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Global Lessons from New Orleans

While much of the programming at the Consortium for School Networking's annual conference centered around how to meet state and local needs, I made a point to hear from as many folks working in other countries as possible during my three days in New Orleans.

And while ed-tech leaders in South America, Europe, and even Down Under are all enduring some of the same economic and social pressures to do more with less, it's also clear national characteristics—from politics to social norms to topography—can effect how a nation's ed-tech culture evolves.

For example, Uruguay's ability to embark upon the second phase of its ambitious national 1-to-1 netbook program appears to owe itself to a perfect storm of such conditions, according to a presentation by Laura Motta, a member of the nation's board of education, and Carla Jimenez, a consultant for the Inter-American Development bank, which is lending the country money for the project.

The nation is highly urban and has among the highest standards of living in Latin America, but it also has a disproportionately large portion of children being born in the relatively remote, rural areas that has the public's attention. As a small nation from a region with significant economic challenges, the idea of connecting every child to the Web offers its people a great sense of civic pride.

On the other end of the spectrum, the United Kingdom holds political and economic might, but it has been hampered by traditional education policies that are detrimental to education technology, according to former education ministry adviser Doug Brown. While Becta, formerly known as the British Educational Communications and Technology Agency, had been lauded for making the UK's schools some of the most technologically integrated in Europe, it was recently tagged to be eliminated in national budget cuts. Its last formal day of operations is March 31.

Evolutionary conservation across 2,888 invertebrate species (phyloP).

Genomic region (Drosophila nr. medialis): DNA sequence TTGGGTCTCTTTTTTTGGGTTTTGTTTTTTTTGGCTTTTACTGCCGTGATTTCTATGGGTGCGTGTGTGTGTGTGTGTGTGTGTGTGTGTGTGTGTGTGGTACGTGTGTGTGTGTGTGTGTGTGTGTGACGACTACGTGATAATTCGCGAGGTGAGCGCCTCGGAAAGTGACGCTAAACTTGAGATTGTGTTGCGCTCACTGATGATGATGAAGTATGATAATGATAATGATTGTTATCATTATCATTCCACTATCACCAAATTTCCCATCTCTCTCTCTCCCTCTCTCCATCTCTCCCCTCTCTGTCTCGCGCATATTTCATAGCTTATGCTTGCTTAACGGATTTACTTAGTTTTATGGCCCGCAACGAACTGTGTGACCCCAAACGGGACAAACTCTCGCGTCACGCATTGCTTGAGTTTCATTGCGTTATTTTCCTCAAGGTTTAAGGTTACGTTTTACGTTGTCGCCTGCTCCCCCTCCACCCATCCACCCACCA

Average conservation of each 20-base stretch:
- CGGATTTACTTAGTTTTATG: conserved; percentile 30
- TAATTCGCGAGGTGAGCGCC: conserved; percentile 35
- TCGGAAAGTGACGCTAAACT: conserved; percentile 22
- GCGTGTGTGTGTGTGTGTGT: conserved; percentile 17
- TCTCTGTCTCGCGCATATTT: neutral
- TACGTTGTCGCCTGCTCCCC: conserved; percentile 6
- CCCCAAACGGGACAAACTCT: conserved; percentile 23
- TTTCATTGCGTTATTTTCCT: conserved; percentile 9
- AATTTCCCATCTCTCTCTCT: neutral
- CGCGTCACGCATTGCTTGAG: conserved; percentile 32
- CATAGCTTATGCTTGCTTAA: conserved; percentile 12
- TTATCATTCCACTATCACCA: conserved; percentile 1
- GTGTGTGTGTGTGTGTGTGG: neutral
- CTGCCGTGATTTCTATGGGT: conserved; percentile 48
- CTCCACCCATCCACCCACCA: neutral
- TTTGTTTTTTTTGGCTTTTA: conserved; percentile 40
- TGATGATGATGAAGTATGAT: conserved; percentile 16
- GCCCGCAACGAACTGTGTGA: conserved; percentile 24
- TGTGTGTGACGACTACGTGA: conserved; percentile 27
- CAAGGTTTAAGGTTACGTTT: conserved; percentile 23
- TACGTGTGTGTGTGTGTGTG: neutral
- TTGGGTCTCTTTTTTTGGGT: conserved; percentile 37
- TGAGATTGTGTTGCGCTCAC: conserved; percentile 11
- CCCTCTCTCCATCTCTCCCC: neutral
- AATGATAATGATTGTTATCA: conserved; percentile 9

Beyond that, Brown says that while the nation has made great pains not to cut general education funding, most technology programs aren't supported by general funds and thus are vulnerable to cuts.

Countries can also do the same work through a different structure.

Ireland's abundance of information technology companies and workers—150,000 of such workers among a population of just 4 million—is leading to an unprecedented level of public-private partnerships to support ed-tech programs in schools, said Jerome Morrissey, the director of Ireland's National Centre for Technology in Education.

In the Netherlands, projects like the www.dutchfootage.com online video repository shown in a presentation by INHolland University for Applied Sciences Professor Guus Wijngaards owe much of their content to the work of apprentices that are plentiful in a dutch education system very focused on specialization.

All of this then begs the question: What is unique about ed-tech in America? I don't pretend to have covered this beat long enough to know the answer, but I suspect part of the answer echoes what is unique about everything else in America.

Between the control our states are given over education, the wide range of education technology companies who make their home in the states, and the huge challenge of building online infrastructure in the fourth largest country by land mass on the globe, America's personality traits suggest endless possibilities.

If only figuring out the best ones for scalability were as easy as typing a search into Google.

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